Colin Mills, compiler of the Hortus Camdenensis, died in late November 2012 after a short illness. As he always considered the Hortus his legacy, it is his family's intention to keep the site running in perpetuity. It will not, however, be updated in the near future.

Prunus avium ‘Bigarreau’

A cultivar of Prunus avium L. ‘Fruit large, of an irregular, obtuse, heart-shaped figure, flattened at its base. Stalk two inches long, inserted in a very shallow cavity. Skin pale yellow, becoming amber-coloured when matured, and of a fine red on the sunny side. Flesh firm, pale yellow, slightly adhering to the stone, which is large and round. Juice sweet and well flavoured. Ripe usually the end of July or beginning of August. Young shoots very strong, with a white epidermis. [George Lindley – Orchard Guide p.148/1831].



Horticultural & Botanical History

An old variety, Rivers described it and gave some of its history in his catalogue of fruit trees: ‘This is the Bigarreau sold in the streets, often very cheaply. An old tree of this variety exists here in the last stage of decay, but it still bears very fine fruit. The tradition is that the scion which produced it was given to my grandfather by Baron Dinsgate, who brought it from Russia on his return from inoculating the Empress Catherine.’ [Rivers’ Catalogue of Fruit for 1853 and 1854, reported in Gard. Chron. 1853].

 ‘The Bigarreau, or Graffion, cherry is sold in many nurseries under both appellations, as distinct sorts; but I could never discover any difference, after cultivating them for years. The Bigarreau cherry is the strongest upright grower in its young shoots of all the cherries now cultivated; and it has also the largest leaves, excepting the Tobacco-leaved. It is too tender for an open standard, except in a warm sheltered situation. It is best to plant it against an east or south-east wall.’ [George Lindley – Orchard Guide p.148/1831].

‘The above name [‘Bigarreau’] is applied by Du Hamel to several varieties, forming a tribe in the class of heart-shaped cherries; but the individual which is here represented [and reproduced on this page], and is well known to every gardener, does not appear to have been described among those varieties, and approaches nearer to the ambree, though this is ranged by the above-named naturalist in the class of round cherries. This division into two classes does not appear to be grounded on those positive and certain characters which are requisite; the gradation in the form of cherries, from heart-shaped to round, being uncertain and often imperceptible, occurring not unfrequently on the same tree; and indeed the ambree, which is classed among the round fruits, is admitted by Du Hamel to be of cordate form, and the tree to resemble in most respects those of the class of heart-shaped cherries.’ [PL pl.46/1818].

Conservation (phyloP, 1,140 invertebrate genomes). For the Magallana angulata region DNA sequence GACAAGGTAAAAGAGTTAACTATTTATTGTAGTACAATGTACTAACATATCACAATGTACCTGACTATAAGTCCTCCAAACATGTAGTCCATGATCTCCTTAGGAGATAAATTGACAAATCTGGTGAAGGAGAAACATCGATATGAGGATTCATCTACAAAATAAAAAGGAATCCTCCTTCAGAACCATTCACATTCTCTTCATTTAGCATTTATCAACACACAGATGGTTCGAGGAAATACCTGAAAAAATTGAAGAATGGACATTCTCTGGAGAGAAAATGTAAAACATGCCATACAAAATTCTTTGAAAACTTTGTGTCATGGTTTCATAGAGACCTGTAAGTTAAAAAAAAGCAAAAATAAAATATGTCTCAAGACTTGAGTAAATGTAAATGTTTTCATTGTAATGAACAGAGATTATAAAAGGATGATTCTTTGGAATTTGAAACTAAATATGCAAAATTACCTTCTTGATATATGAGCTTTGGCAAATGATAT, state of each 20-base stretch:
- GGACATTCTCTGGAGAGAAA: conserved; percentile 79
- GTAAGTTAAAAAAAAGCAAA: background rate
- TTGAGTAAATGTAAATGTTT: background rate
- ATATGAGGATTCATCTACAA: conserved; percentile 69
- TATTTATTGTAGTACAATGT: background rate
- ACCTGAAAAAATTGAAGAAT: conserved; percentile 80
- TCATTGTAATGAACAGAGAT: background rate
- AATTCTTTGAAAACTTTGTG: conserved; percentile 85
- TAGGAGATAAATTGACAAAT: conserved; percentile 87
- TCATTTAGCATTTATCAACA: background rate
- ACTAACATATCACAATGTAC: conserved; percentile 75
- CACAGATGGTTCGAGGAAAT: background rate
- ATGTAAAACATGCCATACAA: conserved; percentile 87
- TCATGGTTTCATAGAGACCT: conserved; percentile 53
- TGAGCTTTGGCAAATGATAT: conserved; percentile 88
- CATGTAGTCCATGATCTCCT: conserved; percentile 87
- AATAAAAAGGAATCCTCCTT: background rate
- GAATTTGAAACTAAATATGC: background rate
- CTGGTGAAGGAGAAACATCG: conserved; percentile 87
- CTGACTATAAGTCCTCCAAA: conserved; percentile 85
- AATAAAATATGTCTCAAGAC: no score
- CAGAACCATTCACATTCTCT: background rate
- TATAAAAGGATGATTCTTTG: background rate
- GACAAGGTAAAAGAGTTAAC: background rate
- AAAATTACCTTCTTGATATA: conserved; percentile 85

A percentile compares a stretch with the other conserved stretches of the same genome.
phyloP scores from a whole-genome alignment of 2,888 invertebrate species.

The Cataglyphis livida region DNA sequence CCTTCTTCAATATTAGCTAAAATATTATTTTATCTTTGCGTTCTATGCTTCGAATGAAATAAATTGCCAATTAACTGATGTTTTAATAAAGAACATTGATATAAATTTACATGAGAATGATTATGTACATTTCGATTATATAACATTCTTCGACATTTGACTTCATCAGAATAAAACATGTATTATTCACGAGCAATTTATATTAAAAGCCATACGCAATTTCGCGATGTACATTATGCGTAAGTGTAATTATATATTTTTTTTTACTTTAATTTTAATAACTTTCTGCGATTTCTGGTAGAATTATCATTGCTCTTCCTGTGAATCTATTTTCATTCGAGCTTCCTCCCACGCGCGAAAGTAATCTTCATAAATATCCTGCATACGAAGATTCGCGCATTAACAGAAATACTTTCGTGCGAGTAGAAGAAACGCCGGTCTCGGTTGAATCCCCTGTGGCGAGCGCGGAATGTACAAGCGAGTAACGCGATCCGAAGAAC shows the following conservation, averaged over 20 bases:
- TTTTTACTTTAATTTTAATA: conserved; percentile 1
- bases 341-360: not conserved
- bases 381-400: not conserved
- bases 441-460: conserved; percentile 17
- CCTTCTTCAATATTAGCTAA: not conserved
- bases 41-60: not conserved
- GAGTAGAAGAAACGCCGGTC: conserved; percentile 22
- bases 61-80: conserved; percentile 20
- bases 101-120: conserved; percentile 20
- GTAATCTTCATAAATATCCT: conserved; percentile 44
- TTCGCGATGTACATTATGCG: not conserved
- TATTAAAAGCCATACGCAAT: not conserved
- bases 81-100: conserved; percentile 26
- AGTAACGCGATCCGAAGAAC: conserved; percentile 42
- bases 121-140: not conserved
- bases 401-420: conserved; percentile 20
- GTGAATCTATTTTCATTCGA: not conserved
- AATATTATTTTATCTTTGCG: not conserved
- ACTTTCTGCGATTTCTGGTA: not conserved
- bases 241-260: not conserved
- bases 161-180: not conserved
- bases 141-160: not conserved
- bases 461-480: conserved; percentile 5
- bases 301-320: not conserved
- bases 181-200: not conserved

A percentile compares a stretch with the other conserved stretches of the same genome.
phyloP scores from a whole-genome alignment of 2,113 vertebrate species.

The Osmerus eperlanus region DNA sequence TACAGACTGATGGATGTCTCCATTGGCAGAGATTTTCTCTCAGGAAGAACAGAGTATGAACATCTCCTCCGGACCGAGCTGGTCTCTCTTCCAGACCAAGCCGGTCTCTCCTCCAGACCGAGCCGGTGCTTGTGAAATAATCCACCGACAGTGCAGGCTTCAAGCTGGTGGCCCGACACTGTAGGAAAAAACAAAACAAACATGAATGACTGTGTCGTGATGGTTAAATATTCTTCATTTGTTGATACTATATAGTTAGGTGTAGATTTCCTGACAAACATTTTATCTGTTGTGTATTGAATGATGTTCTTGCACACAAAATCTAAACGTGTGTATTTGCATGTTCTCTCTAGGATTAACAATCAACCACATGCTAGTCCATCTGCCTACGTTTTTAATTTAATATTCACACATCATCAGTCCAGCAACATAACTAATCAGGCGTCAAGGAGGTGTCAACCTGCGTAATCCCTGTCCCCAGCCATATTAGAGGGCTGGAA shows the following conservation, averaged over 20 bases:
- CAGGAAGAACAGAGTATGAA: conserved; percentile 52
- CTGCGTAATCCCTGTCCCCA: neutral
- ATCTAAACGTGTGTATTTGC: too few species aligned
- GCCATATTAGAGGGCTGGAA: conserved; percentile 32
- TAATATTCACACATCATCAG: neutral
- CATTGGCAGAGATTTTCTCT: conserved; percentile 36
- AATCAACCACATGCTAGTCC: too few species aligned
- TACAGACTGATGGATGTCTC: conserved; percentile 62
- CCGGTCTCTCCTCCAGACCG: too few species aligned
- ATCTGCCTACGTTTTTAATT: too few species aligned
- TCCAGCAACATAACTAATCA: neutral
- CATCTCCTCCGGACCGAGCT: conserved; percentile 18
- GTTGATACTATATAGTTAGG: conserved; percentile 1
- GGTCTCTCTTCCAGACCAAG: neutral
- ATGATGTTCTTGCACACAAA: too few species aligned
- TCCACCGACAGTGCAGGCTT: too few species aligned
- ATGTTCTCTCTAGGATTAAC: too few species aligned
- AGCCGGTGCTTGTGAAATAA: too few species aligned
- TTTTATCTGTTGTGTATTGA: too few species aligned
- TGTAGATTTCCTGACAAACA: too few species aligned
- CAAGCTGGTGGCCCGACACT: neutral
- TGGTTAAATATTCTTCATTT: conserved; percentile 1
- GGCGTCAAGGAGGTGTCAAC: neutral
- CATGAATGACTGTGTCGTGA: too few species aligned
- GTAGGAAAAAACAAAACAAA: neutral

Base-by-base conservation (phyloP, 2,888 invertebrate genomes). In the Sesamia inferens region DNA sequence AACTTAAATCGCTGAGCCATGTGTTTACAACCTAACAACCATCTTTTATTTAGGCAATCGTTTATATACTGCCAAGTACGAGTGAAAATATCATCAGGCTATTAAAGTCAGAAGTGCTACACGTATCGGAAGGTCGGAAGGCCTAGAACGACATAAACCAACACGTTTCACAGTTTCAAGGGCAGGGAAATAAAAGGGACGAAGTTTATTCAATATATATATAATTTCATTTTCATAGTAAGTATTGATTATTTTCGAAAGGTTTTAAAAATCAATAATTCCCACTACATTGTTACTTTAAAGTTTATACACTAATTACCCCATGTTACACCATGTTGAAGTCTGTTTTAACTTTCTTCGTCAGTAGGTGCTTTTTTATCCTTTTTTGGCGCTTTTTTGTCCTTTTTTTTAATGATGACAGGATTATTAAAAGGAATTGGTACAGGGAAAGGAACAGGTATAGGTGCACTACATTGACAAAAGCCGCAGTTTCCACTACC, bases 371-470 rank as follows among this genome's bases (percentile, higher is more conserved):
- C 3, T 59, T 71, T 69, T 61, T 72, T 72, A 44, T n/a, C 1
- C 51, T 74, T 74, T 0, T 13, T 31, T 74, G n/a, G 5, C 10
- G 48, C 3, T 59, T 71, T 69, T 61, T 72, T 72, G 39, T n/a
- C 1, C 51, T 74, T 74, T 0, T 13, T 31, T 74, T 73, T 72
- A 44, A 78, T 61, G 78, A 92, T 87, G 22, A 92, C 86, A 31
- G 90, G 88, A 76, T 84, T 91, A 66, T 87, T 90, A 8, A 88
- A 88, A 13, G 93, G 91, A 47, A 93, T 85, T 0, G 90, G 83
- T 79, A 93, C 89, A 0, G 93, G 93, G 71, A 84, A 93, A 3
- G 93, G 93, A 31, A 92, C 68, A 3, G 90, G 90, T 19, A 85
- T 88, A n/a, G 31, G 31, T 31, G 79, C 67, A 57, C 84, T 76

Bowman [1939] describes the common Biggareau of Australia, synonyms common White Biggareau, Mottled Biggareau, Yellow Spanish, as a white fleshed variety, fairly firm but tending to bruise. Mid-season, productive but of little commercial value.

Figured in Pomona Brittanica [PB pl.X/1812] in Traite des Arbres Forestiers [Saint-Hilaire Tr. pl.48/1825] and in Pomona Londinensis [PL pl.46/1818]. Of these figures Saint-Hilaire’s is the most heart-shaped cherry and that of the Pomona Londinensis the least.



History at Camden Park

Listed in the 1845, 1850 and 1857 catalogues [Cherry no.4/1845]. Spelt ‘Biggareau’ in the 1845/50 catalogues and ‘Bigarou’ in the 1857 edition.




Published Apr 22, 2010 - 04:55 PM | Last updated Jul 23, 2011 - 04:52 PM

Figured is a fruiting shoot with elongated ovate leaves and round red and yellow cherries. Pomona Londinensis pl.46/1818.

Prunus avium ‘Bigarreau’ | PL pl.46/1818 | Google Books


Family Rosaceae
Region of origin

Garden origin, unknown

  • Graffien
  • Turkey Bigarreau


Common Name

Dessert Cherry

Name in the Camden Park Record




Confidence level high